Detailed medical waste types and collection methods

Discarded medical waste

Discarded medical waste

As everyone knows, the medical waste contains a lot of germs. If it is not handled properly, it will become a source of transmission and directly threaten everyone's health. However, everyone's understanding of medical waste is still not comprehensive enough. Today we will explain the types and collection methods of medical waste.


What is the medical waste?

Medical waste refers to waste generated by medical and health institutions in medical, preventive, health care and other related activities. They are usually directly or indirectly infectious, toxic and other harmful. Includes domestic waste from patients with infectious diseases or suspected infectious diseases. Therefore,medical waste disposal is very important.

What types of medical waste are there?

Medical waste is generally divided into five categories: infectious medical waste, damaged waste, pathological waste, chemical waste, and pharmaceutical waste.

Infectious medical waste: A medical waste that carries pathogenic microorganisms and has a risk of transmitting infectious diseases.

  • Wastes of plastic, rubber, cotton, fibre and other materials contaminated by the patient's blood, body fluids, and infectious excreta.
  • Pathogen culture media, specimens, strains, and virus-preserving solutions discarded in microbiology laboratories; various discarded medical specimens.
  • Domestic waste from isolated infectious disease patients or patients suspected of being infected with infectious diseases.

Damaged waste: A discarded medical sharp that can stab or cut a human body.

  • Abandoned metal sharps such as medical needles, suture needles, acupuncture needles, probes, puncture needles, and various guide wires, steel nails, surgical saws, etc.
  • Discarded glass sharps such as coverslips, slides, glass ampoules, broken glass tubes.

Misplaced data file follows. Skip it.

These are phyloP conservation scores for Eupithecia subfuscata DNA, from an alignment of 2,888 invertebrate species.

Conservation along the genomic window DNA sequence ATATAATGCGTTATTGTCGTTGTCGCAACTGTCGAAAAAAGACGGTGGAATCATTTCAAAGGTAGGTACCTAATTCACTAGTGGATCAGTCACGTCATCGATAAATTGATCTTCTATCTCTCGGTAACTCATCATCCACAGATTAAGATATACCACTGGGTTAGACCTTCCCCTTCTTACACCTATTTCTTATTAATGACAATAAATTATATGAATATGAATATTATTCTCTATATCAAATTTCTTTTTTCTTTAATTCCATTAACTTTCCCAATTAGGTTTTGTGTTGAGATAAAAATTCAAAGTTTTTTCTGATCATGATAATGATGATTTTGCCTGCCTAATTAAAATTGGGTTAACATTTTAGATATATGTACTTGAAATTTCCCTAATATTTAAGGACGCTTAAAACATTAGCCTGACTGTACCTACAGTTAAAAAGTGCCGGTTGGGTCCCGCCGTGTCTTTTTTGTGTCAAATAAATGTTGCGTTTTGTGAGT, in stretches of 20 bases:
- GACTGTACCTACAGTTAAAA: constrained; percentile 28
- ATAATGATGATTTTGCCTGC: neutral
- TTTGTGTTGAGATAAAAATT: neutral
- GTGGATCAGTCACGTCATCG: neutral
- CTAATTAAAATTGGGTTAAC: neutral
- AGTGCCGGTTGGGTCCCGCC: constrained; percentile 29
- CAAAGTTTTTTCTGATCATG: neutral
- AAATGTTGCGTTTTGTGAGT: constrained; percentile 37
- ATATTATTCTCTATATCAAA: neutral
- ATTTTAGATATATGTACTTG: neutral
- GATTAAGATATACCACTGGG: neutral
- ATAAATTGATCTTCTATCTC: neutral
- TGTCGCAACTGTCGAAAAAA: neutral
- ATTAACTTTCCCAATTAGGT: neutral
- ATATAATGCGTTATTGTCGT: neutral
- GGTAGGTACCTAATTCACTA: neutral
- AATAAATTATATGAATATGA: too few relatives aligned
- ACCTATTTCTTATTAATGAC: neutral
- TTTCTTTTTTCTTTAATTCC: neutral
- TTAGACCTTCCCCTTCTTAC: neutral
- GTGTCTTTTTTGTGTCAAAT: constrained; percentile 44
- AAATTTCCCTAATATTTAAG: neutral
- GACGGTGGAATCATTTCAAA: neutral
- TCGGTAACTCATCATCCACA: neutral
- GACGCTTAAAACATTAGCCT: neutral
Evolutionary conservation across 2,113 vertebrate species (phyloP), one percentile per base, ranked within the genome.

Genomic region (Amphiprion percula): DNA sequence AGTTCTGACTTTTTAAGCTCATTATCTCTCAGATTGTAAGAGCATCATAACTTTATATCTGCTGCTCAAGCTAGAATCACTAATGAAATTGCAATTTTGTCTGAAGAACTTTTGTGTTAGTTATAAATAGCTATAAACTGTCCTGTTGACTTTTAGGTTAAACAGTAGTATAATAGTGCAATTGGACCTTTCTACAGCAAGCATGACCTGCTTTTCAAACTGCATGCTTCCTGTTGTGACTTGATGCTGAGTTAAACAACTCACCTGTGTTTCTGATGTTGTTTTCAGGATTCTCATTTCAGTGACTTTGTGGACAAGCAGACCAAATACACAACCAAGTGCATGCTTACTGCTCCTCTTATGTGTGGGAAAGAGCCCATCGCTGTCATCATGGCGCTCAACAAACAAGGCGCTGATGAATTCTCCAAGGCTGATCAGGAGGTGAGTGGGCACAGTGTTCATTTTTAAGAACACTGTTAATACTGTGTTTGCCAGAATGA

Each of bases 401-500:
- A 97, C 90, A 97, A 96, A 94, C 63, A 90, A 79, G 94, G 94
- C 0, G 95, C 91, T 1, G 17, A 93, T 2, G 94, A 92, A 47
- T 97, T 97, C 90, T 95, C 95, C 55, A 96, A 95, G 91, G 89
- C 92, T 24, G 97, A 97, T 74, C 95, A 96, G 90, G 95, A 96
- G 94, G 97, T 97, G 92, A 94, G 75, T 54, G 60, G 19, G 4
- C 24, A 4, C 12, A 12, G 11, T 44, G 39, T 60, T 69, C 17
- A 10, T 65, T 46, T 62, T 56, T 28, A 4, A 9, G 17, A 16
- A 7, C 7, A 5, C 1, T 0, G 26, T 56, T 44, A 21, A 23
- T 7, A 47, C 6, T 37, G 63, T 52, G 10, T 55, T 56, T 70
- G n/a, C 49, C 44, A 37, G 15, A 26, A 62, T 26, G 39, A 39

• Other discarded material sharps, such as disposable tweezers, disposable probes, disposable plastic pipetting tips, etc.

The Drug-based Waste

Drug-based waste: expired, obsolete, deteriorated or contaminated waste drugs.

  • General drugs that are discarded in bulk, such as antibiotics, over-the-counter drugs, etc.
  • Abandoned cytotoxic and genotoxic drugs, including carcinogenic drugs, suspected carcinogenic drugs, immunosuppressants.
  • Abandoned vaccines, blood products, etc.


The Mercury-containing Body Temperature Meter

Chemical waste: Waste chemicals that are toxic, corrosive, flammable and explosive.

  • Chemical reagents used in chemical imaging and medical experiments.
  • Disused chemical disinfectants such as peracetic acid and glutaraldehyde.
  • Disused instruments and articles containing heavy metals, such as mercury-containing sphygmomanometers, mercury-containing thermometers, and mercury-containing articles after use in dentistry.

The Pathological Waste

Pathological waste: body waste and medical laboratory animal carcasses produced during the treatment.

  • Discarded body tissues, organs, etc. that occur during surgery and other medical procedures.